The ability for a brain to jump to conclusions or assumptions, to color the perception of elements based on context of surroundings, is a useful adapted property of consciousness due to the limitations of any model or representation of our circumstances. Just like the inhabitants in Plato’s cave, no agent (human or machine) will ever be able to fully model our surroundings without some scale of shortcuts in representation or coarse grainings — the map is not the territory. Even between two people sitting side by side taking in the same sunset view our perceptions may be colored by our experiences. We may have read different books that taught us different things about such a scene. We may have different beliefs or doubts that are remnants of our own personal brushes with religion.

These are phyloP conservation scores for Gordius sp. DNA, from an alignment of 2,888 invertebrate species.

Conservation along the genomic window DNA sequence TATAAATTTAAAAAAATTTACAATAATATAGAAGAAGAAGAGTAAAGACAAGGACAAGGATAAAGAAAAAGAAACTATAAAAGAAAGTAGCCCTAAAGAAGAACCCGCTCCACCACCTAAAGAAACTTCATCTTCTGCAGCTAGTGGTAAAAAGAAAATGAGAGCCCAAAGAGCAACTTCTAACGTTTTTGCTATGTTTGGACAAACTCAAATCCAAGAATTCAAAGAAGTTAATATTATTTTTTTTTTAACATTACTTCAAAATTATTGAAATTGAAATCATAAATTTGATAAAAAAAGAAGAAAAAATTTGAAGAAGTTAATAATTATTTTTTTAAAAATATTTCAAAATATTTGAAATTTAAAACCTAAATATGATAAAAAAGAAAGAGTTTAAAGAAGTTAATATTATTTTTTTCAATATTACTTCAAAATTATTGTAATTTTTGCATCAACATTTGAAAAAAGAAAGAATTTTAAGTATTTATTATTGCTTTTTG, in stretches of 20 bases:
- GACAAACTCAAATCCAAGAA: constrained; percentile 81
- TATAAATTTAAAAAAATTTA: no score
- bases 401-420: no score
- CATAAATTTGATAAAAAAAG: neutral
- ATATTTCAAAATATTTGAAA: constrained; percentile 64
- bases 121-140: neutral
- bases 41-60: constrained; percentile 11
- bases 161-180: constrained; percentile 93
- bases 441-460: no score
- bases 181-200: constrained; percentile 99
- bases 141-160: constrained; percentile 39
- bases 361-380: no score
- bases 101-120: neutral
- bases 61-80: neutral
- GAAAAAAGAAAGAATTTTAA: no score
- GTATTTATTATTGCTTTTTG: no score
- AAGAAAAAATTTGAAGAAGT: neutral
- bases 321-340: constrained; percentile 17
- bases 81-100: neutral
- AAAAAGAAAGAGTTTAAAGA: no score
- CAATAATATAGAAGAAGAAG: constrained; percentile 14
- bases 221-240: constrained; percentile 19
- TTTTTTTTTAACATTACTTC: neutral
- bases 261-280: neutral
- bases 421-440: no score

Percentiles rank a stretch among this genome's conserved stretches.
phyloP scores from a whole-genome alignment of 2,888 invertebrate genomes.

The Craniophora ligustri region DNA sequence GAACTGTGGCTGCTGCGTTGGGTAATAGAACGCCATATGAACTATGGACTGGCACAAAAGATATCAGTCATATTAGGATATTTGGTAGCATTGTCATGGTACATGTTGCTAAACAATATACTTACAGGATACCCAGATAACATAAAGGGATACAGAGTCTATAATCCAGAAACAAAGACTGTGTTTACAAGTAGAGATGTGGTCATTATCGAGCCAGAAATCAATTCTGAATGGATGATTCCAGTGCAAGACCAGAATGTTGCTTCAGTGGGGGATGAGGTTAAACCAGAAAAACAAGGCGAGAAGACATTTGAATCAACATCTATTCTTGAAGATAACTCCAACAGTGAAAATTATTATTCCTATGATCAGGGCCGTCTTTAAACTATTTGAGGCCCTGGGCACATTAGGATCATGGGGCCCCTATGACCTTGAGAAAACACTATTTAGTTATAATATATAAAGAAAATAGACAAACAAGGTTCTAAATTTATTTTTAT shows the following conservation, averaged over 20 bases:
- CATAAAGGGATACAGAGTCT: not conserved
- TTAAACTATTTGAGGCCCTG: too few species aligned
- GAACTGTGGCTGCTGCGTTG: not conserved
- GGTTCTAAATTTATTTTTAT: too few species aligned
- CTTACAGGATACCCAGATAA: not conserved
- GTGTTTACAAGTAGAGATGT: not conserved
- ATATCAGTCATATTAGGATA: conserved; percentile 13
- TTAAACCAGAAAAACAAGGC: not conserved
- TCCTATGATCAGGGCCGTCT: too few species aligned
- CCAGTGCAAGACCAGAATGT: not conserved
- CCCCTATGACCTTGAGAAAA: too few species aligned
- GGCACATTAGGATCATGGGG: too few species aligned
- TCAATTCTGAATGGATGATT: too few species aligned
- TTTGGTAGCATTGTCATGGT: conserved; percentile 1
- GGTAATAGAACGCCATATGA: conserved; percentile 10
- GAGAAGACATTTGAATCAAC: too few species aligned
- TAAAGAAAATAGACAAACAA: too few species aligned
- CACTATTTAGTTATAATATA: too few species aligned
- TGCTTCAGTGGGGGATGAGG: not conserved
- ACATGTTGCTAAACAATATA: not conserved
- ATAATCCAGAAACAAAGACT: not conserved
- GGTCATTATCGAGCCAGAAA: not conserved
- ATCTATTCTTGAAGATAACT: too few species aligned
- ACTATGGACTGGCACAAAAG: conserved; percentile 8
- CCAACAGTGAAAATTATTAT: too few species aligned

This propensity for a consciousness to derive meaning and inferences from an incomplete representation is not even limited to our visual experience. Here is an example of just how useful these shortcuts can be given circumstances of inaccurate representations. Csneodir taht one can raed aritabry smcbaelrd txet — based simply on the first and last letters matching the correct spelling. Some authors or poets may extend this effect beyond the granularity of individual words to whole passages or even book length works — if you ever want a wild ride open a copy of Finnegan’s Wake to a random page and see what hilarity awaits you.